While we rarely talk about the downsides of WFH, they do exist. Examples range from work-related challenges such as limited collaboration and reduced creativity to personal issues, such as loneliness and feelings of isolation. With so many styles of work, it’s no surprise that levels of productivity and work satisfaction can vary greatly from employee to employee.
However, there are tools that managers and organizations can use to mitigate the challenges involved in working from home. Many companies have found creative ways to keep co-workers connected, productive and happy even while they’re dispersed. They’ve learned it’s critical to focus on practices and policies that address emotional and environmental concerns. At the same time, organizations also need to take full advantage of technology that closely mirrors in-person activities.
Here are some of the common downsides of remote work—and a few options for addressing each.
1. Have You Lost Serendipity Along With The Break Room?
Also missing are the casual connections that happen naturally in a physical workspace. Colleagues pass each other in the hallway or chat over a cup of coffee. These chance encounters often spark creativity and innovation. “Creativity comes from spontaneous meetings, from random discussions,” he said. “You run into someone, you ask what they’re doing, you say “wow”, and soon you’re cooking up all sorts of ideas.”
Rediscovering serendipity requires extra effort in the world of remote work. Encourage co-workers to create “thinking time” with each other by picking up the phone or setting up a chat to work through ideas. Some companies have organized morning coffee breaks, just to mirror the kind of interaction that happens in the micro-kitchen. Set up brainstorming video sessions with breakout rooms, so workers can share in more intimate groups, as well as the larger meeting.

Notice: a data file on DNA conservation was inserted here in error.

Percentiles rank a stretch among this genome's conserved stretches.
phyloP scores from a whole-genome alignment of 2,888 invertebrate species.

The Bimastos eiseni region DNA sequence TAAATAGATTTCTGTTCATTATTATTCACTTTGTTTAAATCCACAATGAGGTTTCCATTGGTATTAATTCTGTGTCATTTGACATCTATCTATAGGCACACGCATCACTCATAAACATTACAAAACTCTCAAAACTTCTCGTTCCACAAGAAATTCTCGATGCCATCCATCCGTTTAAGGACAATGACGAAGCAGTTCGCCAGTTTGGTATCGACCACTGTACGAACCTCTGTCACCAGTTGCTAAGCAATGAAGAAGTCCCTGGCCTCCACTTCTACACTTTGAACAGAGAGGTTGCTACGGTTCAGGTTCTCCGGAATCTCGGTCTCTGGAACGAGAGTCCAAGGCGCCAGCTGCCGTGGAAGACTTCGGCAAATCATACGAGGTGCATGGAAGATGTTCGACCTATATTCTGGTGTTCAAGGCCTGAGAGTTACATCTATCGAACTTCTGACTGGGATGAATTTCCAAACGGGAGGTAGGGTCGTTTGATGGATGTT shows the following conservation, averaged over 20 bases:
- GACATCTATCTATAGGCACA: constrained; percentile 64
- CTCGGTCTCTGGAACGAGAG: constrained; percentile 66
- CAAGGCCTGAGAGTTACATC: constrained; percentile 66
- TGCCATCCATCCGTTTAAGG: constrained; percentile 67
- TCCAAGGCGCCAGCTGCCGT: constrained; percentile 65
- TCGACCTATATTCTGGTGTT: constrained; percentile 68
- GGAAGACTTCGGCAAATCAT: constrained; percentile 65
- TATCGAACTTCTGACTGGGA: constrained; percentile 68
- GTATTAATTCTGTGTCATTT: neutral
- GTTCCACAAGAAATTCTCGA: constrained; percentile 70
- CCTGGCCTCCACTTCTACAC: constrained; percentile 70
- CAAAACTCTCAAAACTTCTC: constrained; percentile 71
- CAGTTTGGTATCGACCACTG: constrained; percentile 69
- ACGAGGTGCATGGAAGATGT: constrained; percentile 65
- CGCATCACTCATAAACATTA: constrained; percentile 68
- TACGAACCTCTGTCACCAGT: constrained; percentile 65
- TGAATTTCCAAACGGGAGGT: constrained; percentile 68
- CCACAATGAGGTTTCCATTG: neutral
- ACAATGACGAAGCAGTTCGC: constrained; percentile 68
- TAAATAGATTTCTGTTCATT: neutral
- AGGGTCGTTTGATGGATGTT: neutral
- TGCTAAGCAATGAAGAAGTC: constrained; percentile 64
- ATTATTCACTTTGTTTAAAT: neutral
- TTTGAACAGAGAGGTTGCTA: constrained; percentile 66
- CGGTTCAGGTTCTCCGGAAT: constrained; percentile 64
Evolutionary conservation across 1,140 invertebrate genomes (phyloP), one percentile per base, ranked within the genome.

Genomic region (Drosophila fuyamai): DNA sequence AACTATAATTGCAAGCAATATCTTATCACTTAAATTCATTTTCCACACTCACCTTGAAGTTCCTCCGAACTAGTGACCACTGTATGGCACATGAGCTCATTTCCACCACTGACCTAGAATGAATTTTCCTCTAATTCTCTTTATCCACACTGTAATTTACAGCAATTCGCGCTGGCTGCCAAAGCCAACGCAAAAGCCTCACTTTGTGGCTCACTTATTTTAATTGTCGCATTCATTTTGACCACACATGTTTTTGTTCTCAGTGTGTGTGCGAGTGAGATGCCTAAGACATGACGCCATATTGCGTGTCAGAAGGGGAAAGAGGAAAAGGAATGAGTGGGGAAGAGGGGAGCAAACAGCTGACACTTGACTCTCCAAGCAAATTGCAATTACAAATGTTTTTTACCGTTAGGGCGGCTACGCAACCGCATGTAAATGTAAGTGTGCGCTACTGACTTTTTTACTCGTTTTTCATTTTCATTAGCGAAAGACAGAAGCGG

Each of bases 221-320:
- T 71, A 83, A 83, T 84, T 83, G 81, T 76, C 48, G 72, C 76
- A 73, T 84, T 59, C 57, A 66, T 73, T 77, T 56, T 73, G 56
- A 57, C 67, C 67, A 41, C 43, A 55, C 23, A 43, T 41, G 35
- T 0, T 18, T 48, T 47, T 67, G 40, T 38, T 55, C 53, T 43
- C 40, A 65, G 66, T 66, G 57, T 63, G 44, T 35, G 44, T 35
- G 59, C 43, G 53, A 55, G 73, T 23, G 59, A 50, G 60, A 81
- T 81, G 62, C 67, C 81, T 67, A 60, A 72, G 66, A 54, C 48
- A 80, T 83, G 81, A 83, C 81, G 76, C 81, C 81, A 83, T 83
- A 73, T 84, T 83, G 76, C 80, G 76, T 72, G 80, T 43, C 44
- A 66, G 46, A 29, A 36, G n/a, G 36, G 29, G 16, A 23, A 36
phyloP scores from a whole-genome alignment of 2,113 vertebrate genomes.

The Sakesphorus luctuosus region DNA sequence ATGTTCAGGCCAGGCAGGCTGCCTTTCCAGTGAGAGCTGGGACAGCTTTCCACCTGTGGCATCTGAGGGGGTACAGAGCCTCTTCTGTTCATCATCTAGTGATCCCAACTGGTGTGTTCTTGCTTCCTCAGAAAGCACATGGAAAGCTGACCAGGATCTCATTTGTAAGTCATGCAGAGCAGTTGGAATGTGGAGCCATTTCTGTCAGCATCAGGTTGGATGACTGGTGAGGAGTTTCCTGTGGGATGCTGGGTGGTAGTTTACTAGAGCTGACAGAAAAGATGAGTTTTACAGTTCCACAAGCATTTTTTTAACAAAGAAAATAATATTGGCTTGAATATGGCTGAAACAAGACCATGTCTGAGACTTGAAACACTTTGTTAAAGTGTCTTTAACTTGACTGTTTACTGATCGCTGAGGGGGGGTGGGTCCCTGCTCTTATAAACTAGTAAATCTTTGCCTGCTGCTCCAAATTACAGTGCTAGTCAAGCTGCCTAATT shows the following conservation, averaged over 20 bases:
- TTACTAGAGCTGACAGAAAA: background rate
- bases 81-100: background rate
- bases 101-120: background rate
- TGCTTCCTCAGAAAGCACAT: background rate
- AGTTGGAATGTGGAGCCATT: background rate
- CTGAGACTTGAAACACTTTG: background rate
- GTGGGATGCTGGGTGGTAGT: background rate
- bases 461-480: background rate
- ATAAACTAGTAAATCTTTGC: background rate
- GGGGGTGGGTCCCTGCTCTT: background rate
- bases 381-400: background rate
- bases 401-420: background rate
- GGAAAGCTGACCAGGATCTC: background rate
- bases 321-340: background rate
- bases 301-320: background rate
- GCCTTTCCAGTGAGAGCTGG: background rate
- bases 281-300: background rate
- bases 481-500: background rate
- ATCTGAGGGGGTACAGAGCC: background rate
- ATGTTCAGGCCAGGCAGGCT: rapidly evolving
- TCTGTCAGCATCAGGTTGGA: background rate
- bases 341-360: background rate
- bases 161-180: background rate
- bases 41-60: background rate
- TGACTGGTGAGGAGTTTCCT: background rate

2. Has The Boundary Between Work And Home Blurred?
One challenge of working from home is managing the boundaries between home life and work. Among the hardest hit at the start of the pandemic were parents with school-aged children. Juggling home-schooling along with job responsibilities was no easy feat.
Another problem? Too much availability. Due to multiple electronic devices and strong bandwidth, most people are now accessible 24/7—which, many find, isn’t a good thing. According a 2017 United Nations report, the result is more stress for remote workers—41% versus 25% for office workers.
Anecdotally, employees report that their workday has stretched since they started working from home. Research bears this out. In 2019, q cloud infrastructure company conducted a survey of remote tech workers. Over half of respondents reported they worked longer hours than colleagues in the office, and 40% felt they needed to contribute more because of their remote status.
Balancing work and family is often most difficult for employees with children or other caretaking responsibilities. Many workers in this situation feel pulled in too many directions, with not enough time or capacity to properly manage both work and family demands.
Just as employers set expectations for the normal in-office workday, they should lay out parameters for the work-at-home day. Some managers go so far as to only send email during business hours. For employees who are juggling competing priorities, consider working out a more flexible schedule.
3. Technology’s Role In The Future Of Remote Work
Having the right collaboration and communications technology in place is essential. According to the Clutch report, 26% of companies have ramped up their communications technology during COVID-19.